When New Drugs Cost Too Much, We Can Just Say No

By Robert I. Field, Ph.D., J.D., M.P.H.

Expensive new drugs and devices may soon bankrupt our health care system. Some of them, of course, achieve miracles, but many are no better than what we already have.

In health care, we tend to assume that newer is always better. But sometimes it is not. It just runs up the bill.

The problem is that patients want everything they can get, especially when they have a serious disease. Since the cost is often paid by their insurance plan, it is rarely a concern. Physicians and hospitals are usually more than willing to oblige their wishes. There is no one to put a stop to the spending spiral.

But that may be about to change. Last month, when confronted with an unpalatable price for a new drug, Memorial Sloan-Kettering Hospital in New York just said no and declined to purchase it.

And their refusal worked. Faced with the loss of business from one of its largest and most prestigious customers, the manufacturer, Sanofi, agreed to grant a 50% discount.

The drug involved is called Zaltrap and is used to treat colorectal cancer. Its original price of $11,000 a month was double that for a similar drug, Avastin. However, it is no more effective. Both drugs improve median survival by 1.4 months over conventional treatments.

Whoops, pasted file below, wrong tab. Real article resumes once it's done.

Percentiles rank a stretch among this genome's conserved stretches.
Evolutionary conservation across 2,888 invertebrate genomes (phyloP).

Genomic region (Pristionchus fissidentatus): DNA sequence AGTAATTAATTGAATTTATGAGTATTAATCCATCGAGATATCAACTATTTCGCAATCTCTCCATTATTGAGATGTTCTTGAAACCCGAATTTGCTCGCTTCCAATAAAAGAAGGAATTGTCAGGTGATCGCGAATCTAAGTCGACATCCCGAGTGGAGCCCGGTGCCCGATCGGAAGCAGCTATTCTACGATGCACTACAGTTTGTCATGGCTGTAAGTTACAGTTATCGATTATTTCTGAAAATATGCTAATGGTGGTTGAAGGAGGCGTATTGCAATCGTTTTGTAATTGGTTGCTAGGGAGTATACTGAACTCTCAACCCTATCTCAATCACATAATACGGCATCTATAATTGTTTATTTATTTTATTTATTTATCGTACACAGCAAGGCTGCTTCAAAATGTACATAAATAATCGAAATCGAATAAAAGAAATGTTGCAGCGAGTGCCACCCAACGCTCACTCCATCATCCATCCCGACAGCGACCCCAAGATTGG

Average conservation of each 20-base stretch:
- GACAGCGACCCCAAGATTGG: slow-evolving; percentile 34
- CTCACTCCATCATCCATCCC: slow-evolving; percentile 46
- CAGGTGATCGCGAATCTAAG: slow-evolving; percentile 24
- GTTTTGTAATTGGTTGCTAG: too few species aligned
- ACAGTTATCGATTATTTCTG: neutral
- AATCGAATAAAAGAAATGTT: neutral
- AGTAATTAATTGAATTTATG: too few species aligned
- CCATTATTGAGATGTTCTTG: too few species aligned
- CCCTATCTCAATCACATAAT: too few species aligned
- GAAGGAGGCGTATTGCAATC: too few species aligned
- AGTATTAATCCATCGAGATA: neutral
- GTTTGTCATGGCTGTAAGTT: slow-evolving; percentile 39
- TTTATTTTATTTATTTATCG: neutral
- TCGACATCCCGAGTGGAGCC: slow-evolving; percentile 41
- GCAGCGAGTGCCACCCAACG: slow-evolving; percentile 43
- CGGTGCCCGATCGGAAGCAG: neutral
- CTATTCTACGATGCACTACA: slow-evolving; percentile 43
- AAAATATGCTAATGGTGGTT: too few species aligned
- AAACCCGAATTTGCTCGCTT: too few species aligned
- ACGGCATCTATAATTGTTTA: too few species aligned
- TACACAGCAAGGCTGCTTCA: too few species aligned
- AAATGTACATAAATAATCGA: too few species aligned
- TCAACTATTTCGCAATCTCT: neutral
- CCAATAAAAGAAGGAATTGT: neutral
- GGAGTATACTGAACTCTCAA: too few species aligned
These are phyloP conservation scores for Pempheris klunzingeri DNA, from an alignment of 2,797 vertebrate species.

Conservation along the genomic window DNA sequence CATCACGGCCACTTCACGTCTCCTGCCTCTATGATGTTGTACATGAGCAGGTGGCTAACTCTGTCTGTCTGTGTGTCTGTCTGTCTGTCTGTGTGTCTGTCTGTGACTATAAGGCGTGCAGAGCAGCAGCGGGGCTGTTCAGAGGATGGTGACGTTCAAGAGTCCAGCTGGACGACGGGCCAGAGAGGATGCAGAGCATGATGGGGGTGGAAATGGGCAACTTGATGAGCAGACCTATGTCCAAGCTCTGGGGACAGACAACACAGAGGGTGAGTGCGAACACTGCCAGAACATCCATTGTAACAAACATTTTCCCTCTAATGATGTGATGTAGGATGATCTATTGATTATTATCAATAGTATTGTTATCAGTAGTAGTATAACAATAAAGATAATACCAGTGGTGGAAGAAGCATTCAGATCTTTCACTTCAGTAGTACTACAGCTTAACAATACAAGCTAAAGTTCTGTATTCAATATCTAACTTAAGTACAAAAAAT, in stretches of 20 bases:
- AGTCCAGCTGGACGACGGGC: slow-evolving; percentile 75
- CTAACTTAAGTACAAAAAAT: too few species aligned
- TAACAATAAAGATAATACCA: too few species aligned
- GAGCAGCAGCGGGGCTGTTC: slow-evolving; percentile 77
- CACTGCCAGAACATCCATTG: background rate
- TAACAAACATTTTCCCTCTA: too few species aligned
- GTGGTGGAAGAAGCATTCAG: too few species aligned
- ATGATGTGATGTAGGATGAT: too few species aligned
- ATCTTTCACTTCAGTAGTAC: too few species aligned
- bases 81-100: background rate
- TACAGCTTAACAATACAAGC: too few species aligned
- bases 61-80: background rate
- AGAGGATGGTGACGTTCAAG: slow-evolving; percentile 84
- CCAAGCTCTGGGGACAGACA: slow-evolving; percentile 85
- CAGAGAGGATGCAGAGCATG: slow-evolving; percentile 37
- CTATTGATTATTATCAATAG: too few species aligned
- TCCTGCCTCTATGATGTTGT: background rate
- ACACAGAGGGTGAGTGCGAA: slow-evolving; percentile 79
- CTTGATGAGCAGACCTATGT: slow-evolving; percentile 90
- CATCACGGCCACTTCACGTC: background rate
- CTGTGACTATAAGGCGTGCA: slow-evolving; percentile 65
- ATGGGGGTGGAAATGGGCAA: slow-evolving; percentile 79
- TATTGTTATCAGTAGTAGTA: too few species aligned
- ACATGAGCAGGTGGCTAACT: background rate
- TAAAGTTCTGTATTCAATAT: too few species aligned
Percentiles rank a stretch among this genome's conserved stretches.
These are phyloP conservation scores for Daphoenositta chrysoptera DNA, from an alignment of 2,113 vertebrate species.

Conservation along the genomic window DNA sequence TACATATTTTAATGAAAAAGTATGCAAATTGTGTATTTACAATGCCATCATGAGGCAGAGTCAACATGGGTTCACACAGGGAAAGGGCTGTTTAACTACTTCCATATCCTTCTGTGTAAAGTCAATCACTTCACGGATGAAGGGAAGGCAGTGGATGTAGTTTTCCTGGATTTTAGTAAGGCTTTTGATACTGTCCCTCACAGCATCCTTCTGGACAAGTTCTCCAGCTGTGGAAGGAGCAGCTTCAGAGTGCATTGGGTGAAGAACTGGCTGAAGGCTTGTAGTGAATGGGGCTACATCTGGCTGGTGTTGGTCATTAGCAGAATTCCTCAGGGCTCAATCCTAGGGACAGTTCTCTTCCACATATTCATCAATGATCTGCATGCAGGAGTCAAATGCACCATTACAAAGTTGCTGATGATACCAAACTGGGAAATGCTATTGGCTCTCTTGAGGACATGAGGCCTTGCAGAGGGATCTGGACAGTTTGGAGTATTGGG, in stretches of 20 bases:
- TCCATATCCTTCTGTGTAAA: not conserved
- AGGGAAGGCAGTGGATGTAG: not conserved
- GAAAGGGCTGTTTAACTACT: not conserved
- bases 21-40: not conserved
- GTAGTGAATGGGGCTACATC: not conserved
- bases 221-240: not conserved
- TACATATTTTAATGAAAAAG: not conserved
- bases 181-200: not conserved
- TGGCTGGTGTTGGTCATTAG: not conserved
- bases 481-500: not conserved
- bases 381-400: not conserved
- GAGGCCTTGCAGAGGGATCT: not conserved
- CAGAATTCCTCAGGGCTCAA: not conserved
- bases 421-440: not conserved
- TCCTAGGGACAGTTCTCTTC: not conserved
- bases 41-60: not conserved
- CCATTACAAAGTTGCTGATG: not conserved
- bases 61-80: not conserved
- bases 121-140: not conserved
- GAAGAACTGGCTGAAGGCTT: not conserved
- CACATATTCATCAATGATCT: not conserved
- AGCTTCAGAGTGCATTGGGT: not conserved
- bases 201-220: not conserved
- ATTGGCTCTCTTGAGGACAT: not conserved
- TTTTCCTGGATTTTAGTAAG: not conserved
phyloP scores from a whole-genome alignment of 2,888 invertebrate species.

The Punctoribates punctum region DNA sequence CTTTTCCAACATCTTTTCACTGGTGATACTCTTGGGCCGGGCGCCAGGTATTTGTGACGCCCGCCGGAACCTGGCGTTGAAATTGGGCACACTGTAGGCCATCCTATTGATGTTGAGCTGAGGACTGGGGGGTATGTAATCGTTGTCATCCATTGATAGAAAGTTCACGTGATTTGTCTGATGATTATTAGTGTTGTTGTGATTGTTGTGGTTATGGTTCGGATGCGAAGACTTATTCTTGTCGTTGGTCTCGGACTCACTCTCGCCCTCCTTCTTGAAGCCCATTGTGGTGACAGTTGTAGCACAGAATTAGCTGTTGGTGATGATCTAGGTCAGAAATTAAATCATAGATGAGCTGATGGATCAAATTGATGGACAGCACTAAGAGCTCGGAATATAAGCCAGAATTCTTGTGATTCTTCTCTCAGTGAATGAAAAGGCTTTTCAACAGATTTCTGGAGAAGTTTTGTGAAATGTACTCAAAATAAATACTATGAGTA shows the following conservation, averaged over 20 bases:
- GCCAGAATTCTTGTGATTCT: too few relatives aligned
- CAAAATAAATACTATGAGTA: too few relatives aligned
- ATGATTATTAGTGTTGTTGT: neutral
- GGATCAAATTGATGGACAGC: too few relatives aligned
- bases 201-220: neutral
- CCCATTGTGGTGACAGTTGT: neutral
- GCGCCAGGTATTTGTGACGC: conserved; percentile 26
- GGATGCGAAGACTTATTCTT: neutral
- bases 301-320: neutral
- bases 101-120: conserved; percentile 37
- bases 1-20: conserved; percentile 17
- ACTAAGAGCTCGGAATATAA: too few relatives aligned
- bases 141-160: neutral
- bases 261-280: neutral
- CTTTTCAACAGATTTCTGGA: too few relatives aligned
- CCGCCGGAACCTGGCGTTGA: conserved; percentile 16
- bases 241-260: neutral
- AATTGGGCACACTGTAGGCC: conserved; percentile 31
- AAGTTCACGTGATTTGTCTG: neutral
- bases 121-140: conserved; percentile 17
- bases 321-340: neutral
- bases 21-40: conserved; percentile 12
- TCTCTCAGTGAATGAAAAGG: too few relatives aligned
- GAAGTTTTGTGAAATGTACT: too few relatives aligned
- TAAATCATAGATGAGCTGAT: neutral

The issue came to a head last month when three Sloan-Kettering physicians wrote an Op Ed in the New York Times explaining the hospital’s decision to reject Zaltrap because of cost. They described a new imperative in cancer care: “When choosing treatments for a patient, we have to consider the financial strains they may cause alongside the benefits they might deliver.”

Until now, it has been difficult for anyone in the health care system to push back against high prices. As discussed last month in the PhillyPharma blog, the Food and Drug Administration does not take cost into account when it reviews new drugs. Once a drug is approved, Medicare is required by law to cover it, and most private insurers follow Medicare’s lead.

However, unless someone decides that enough is enough, health care will soon become completely unaffordable. Even those with insurance will feel the effects in dramatically higher copayments and deductibles for expensive care. The best treatment in the world is of little use if no one can afford to obtain it.

Sloan-Kettering has shown that the medical community can make a start at a response. Prices will fall if the system starts to push back.

It has also reminded us that we can cut costs without compromising care. Newer treatments are not always better than existing ones. We should not reflexively pay exorbitant prices for them.

In the words of the president of the American Society of Clinical Oncology, Sandra M. Swain, “we must remember that the best medical care is not always the most expensive.”

Let’s hope that Sloan-Kettering’s action is the start of a trend. If it is, the cost curve might just start to bend.